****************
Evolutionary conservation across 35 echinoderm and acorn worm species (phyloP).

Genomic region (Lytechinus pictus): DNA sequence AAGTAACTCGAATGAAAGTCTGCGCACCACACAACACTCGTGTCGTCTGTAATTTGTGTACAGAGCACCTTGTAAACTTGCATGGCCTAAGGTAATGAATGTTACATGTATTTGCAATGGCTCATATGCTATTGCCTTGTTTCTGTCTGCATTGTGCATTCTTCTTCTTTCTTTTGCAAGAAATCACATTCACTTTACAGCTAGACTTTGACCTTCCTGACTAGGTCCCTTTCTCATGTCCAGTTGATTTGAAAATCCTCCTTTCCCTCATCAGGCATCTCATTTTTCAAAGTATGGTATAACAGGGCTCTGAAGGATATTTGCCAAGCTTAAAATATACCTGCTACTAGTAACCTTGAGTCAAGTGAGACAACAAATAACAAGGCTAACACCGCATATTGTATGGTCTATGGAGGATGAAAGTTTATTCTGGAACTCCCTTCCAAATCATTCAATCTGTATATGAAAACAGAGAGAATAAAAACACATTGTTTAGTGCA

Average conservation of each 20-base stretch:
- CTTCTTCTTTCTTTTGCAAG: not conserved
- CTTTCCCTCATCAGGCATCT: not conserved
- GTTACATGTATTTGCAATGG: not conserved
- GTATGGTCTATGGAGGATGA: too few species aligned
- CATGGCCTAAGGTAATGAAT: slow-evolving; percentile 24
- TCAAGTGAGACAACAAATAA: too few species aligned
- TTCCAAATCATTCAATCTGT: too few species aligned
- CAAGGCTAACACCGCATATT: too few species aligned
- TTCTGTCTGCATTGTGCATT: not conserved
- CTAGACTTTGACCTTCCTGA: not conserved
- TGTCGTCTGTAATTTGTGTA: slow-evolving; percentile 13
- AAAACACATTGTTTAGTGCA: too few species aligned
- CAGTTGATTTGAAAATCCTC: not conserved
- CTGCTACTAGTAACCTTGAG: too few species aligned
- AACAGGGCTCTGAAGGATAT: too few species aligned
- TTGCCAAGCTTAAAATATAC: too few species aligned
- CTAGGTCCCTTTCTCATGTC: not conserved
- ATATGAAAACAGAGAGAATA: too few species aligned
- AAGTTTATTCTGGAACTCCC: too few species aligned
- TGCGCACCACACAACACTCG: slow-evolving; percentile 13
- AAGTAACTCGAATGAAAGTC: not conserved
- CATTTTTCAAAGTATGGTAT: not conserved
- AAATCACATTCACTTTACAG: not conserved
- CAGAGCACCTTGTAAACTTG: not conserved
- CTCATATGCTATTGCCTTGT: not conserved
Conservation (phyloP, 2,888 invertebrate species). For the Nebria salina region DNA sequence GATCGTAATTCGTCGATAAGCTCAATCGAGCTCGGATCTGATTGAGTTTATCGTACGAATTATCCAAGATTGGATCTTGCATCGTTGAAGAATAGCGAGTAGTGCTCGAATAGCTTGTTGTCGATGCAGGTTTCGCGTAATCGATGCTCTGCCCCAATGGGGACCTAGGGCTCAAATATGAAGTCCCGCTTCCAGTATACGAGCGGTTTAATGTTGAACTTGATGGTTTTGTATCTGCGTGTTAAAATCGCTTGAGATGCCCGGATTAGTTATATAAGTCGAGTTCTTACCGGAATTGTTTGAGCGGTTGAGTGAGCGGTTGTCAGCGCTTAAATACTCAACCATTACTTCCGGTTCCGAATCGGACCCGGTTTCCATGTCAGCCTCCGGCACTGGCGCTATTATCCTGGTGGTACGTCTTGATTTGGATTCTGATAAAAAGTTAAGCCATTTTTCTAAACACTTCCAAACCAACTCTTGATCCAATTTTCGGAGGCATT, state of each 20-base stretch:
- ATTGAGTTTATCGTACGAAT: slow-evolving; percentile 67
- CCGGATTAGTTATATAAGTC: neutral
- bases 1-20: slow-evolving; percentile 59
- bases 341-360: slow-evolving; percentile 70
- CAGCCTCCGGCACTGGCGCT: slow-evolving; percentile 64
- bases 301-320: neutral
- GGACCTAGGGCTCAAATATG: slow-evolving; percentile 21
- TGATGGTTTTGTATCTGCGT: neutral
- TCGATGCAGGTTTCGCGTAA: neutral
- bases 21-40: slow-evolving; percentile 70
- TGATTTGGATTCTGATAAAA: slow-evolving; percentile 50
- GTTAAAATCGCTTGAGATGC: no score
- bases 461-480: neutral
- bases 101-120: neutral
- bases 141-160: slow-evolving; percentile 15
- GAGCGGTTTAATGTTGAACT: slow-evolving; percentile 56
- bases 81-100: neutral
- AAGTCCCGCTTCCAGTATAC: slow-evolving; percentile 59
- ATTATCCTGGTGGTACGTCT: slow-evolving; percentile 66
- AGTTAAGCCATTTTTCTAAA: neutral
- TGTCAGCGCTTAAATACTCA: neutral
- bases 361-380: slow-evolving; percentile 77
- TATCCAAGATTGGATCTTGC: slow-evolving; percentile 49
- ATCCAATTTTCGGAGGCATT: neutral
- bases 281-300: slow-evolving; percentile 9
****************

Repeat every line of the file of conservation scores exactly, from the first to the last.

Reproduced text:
Evolutionary conservation across 35 echinoderm and acorn worm species (phyloP).

Genomic region (Lytechinus pictus): DNA sequence AAGTAACTCGAATGAAAGTCTGCGCACCACACAACACTCGTGTCGTCTGTAATTTGTGTACAGAGCACCTTGTAAACTTGCATGGCCTAAGGTAATGAATGTTACATGTATTTGCAATGGCTCATATGCTATTGCCTTGTTTCTGTCTGCATTGTGCATTCTTCTTCTTTCTTTTGCAAGAAATCACATTCACTTTACAGCTAGACTTTGACCTTCCTGACTAGGTCCCTTTCTCATGTCCAGTTGATTTGAAAATCCTCCTTTCCCTCATCAGGCATCTCATTTTTCAAAGTATGGTATAACAGGGCTCTGAAGGATATTTGCCAAGCTTAAAATATACCTGCTACTAGTAACCTTGAGTCAAGTGAGACAACAAATAACAAGGCTAACACCGCATATTGTATGGTCTATGGAGGATGAAAGTTTATTCTGGAACTCCCTTCCAAATCATTCAATCTGTATATGAAAACAGAGAGAATAAAAACACATTGTTTAGTGCA

Average conservation of each 20-base stretch:
- CTTCTTCTTTCTTTTGCAAG: not conserved
- CTTTCCCTCATCAGGCATCT: not conserved
- GTTACATGTATTTGCAATGG: not conserved
- GTATGGTCTATGGAGGATGA: too few species aligned
- CATGGCCTAAGGTAATGAAT: slow-evolving; percentile 24
- TCAAGTGAGACAACAAATAA: too few species aligned
- TTCCAAATCATTCAATCTGT: too few species aligned
- CAAGGCTAACACCGCATATT: too few species aligned
- TTCTGTCTGCATTGTGCATT: not conserved
- CTAGACTTTGACCTTCCTGA: not conserved
- TGTCGTCTGTAATTTGTGTA: slow-evolving; percentile 13
- AAAACACATTGTTTAGTGCA: too few species aligned
- CAGTTGATTTGAAAATCCTC: not conserved
- CTGCTACTAGTAACCTTGAG: too few species aligned
- AACAGGGCTCTGAAGGATAT: too few species aligned
- TTGCCAAGCTTAAAATATAC: too few species aligned
- CTAGGTCCCTTTCTCATGTC: not conserved
- ATATGAAAACAGAGAGAATA: too few species aligned
- AAGTTTATTCTGGAACTCCC: too few species aligned
- TGCGCACCACACAACACTCG: slow-evolving; percentile 13
- AAGTAACTCGAATGAAAGTC: not conserved
- CATTTTTCAAAGTATGGTAT: not conserved
- AAATCACATTCACTTTACAG: not conserved
- CAGAGCACCTTGTAAACTTG: not conserved
- CTCATATGCTATTGCCTTGT: not conserved
Conservation (phyloP, 2,888 invertebrate species). For the Nebria salina region DNA sequence GATCGTAATTCGTCGATAAGCTCAATCGAGCTCGGATCTGATTGAGTTTATCGTACGAATTATCCAAGATTGGATCTTGCATCGTTGAAGAATAGCGAGTAGTGCTCGAATAGCTTGTTGTCGATGCAGGTTTCGCGTAATCGATGCTCTGCCCCAATGGGGACCTAGGGCTCAAATATGAAGTCCCGCTTCCAGTATACGAGCGGTTTAATGTTGAACTTGATGGTTTTGTATCTGCGTGTTAAAATCGCTTGAGATGCCCGGATTAGTTATATAAGTCGAGTTCTTACCGGAATTGTTTGAGCGGTTGAGTGAGCGGTTGTCAGCGCTTAAATACTCAACCATTACTTCCGGTTCCGAATCGGACCCGGTTTCCATGTCAGCCTCCGGCACTGGCGCTATTATCCTGGTGGTACGTCTTGATTTGGATTCTGATAAAAAGTTAAGCCATTTTTCTAAACACTTCCAAACCAACTCTTGATCCAATTTTCGGAGGCATT, state of each 20-base stretch:
- ATTGAGTTTATCGTACGAAT: slow-evolving; percentile 67
- CCGGATTAGTTATATAAGTC: neutral
- bases 1-20: slow-evolving; percentile 59
- bases 341-360: slow-evolving; percentile 70
- CAGCCTCCGGCACTGGCGCT: slow-evolving; percentile 64
- bases 301-320: neutral
- GGACCTAGGGCTCAAATATG: slow-evolving; percentile 21
- TGATGGTTTTGTATCTGCGT: neutral
- TCGATGCAGGTTTCGCGTAA: neutral
- bases 21-40: slow-evolving; percentile 70
- TGATTTGGATTCTGATAAAA: slow-evolving; percentile 50
- GTTAAAATCGCTTGAGATGC: no score
- bases 461-480: neutral
- bases 101-120: neutral
- bases 141-160: slow-evolving; percentile 15
- GAGCGGTTTAATGTTGAACT: slow-evolving; percentile 56
- bases 81-100: neutral
- AAGTCCCGCTTCCAGTATAC: slow-evolving; percentile 59
- ATTATCCTGGTGGTACGTCT: slow-evolving; percentile 66
- AGTTAAGCCATTTTTCTAAA: neutral
- TGTCAGCGCTTAAATACTCA: neutral
- bases 361-380: slow-evolving; percentile 77
- TATCCAAGATTGGATCTTGC: slow-evolving; percentile 49
- ATCCAATTTTCGGAGGCATT: neutral
- bases 281-300: slow-evolving; percentile 9